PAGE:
Friday, April 29, 2005

Two Medias: Check out these two stories from Washington, DC's rival newspapers.

Washington Post: Report Finds No Evidence Syria Hid Iraqi Arms

Washington Times: CIA can't rule out WMD move to Syria

Two stories on the same subject, the very same report even. Two different conclusions.

I like both newspapers. The Post is by far the better paper, but both do a good job reporting the news and finding items the other missed. However, they both let their biases show every once in awhile. In this case The Post gets closest to the truth. There is no solid evidence, just a lot of circumstantial stuff. Still, it's inconclusive and hasn't been ruled out yet (but it seems more and more unlikely, which pretty much kills a theory I have been arguing for awhile to explain the absence of WMD in Iraq).

The sad part is I know so many people who refuse to read one or the other newspaper. Conservatives consider The Post to be a communist-liberal-antiAmerican rag. Liberals see the WashTimes as a right-wing mouthpiece for the Bush administration. Neither of which is true.

But as American politics becomes more polarized, so too is American media. People who align with Red and Blue states are also aligning themselves with conservative and liberal news outlets. Blues read The New York Times and listen to NPR. Reds watch Fox News and listen to Rush Limbaugh.

But as you can see from above, these people are only getting half the story. And as a news outlet's audience becomes more polarized and extreme, the news coverage will begin to slant even more to meet the expectations of the customer base. This means that media outlets are in danger of becoming more and more partisan as this trend continues.

Pundits have become too predictable. And the predictability has been creeping into straight news.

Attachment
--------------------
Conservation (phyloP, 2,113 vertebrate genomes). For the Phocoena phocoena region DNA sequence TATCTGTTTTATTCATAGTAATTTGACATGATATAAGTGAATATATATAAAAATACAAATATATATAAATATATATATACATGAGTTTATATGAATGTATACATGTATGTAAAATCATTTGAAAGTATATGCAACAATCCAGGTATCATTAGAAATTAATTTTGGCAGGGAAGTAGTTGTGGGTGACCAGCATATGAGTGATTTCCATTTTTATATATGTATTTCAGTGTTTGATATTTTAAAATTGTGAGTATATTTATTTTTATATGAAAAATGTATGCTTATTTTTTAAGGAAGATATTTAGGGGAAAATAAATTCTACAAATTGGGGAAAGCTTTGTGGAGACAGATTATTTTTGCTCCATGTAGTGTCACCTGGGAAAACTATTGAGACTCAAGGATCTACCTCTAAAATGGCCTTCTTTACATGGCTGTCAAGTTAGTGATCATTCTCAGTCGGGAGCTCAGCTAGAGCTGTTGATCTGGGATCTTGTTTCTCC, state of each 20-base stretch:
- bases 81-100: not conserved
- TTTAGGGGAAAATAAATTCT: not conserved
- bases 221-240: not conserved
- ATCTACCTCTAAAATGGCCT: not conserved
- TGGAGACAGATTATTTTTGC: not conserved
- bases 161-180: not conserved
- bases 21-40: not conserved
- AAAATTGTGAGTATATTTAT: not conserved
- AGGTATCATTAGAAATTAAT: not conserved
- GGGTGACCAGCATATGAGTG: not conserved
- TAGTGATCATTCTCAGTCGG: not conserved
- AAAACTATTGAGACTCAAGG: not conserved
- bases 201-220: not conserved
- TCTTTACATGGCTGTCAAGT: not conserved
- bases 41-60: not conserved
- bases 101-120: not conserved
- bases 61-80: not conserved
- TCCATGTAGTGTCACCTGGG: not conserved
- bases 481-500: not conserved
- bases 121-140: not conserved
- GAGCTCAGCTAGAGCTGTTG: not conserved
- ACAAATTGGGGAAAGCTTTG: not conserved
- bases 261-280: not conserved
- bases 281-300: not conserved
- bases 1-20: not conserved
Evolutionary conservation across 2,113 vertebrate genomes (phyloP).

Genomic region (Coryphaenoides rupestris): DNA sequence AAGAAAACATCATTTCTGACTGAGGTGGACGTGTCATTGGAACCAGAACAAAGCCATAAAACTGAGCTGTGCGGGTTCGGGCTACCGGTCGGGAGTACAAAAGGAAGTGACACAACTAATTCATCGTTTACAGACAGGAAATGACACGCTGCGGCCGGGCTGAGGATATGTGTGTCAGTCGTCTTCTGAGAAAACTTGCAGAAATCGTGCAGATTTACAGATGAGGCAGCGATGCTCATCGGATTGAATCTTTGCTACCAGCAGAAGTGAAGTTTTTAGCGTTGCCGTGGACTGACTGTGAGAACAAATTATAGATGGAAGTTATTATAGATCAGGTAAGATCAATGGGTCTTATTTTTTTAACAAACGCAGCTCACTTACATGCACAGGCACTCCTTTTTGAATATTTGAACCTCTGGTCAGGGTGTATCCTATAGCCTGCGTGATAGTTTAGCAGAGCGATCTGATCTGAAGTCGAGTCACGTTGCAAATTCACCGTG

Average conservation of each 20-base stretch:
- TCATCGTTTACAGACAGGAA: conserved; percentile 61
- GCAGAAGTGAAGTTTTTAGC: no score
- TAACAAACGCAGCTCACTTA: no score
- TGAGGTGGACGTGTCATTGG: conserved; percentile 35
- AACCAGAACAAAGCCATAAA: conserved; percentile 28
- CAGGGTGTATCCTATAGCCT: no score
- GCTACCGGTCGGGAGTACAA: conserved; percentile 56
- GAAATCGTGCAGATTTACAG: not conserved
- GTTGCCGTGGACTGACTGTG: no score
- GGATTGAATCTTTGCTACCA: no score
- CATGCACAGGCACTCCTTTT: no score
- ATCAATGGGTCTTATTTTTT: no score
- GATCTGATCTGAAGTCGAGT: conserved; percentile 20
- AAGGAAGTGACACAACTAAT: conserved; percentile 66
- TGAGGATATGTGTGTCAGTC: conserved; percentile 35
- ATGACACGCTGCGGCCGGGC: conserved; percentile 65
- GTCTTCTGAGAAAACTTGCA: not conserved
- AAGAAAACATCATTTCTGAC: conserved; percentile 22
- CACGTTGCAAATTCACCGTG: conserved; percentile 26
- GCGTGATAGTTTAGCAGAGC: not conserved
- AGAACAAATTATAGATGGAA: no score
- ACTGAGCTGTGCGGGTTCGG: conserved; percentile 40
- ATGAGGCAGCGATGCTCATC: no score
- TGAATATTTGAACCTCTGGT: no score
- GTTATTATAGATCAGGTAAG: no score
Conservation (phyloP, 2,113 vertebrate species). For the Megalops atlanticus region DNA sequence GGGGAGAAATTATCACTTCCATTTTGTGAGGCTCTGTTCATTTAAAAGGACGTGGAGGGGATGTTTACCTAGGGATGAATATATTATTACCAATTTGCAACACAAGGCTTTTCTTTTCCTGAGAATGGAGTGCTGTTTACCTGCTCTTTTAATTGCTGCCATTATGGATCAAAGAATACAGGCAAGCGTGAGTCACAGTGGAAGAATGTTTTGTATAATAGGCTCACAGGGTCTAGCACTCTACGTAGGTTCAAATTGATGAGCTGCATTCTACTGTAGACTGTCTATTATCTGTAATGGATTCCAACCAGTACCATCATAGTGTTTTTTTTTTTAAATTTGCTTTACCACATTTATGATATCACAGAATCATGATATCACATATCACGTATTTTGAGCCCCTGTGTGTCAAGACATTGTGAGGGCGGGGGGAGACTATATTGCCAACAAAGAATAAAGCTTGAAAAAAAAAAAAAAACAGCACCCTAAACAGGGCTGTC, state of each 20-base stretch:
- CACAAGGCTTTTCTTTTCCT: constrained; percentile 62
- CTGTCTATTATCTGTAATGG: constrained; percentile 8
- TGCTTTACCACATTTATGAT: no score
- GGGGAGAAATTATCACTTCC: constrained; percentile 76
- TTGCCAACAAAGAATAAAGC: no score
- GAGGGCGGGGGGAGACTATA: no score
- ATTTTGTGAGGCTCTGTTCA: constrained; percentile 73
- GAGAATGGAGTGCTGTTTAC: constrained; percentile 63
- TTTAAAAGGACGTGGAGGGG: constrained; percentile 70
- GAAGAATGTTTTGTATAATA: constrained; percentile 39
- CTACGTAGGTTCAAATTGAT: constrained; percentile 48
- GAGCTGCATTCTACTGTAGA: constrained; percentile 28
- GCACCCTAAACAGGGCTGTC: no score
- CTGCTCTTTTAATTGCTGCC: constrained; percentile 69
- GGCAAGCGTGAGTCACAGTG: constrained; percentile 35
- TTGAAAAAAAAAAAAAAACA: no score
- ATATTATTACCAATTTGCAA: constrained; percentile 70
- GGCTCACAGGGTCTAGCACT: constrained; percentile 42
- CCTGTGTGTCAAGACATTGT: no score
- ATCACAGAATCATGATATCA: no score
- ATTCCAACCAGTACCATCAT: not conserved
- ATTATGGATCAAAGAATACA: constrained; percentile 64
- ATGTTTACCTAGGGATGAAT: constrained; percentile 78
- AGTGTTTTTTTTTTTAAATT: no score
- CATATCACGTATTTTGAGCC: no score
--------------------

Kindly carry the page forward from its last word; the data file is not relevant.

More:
Now, I've been arguing for some time that journalists aren't biased in the way Rush describes them, secretly wanting to make Democrats/Republicans look good and the other side look bad, and intentionally slanting their articles and broadcasts to achieve these ends. Most journalists I know desperately want to relay the truth fairly and accurately. The trouble is most mainstream papers and networks are dominated by liberals, creating an echo-chamber effect. Then Fox and WashTimes come along and move too far to the right, losing credibility in the process.

Years ago, people tended to receive their news from one source (ie, "If you see it in The Sun, it's so."). You can't do that anymore. And with the technology growth we've seen, there's no excuse to rely on one outlet for news. It may be hard for you partisans, but force yourself to do diversify. I've got a list of a variety of news outlets in the sidebar. Try visiting some blogs at the top of the list then from the bottom of the list for different points of view. Do the same with the news sources. You may just learn something.


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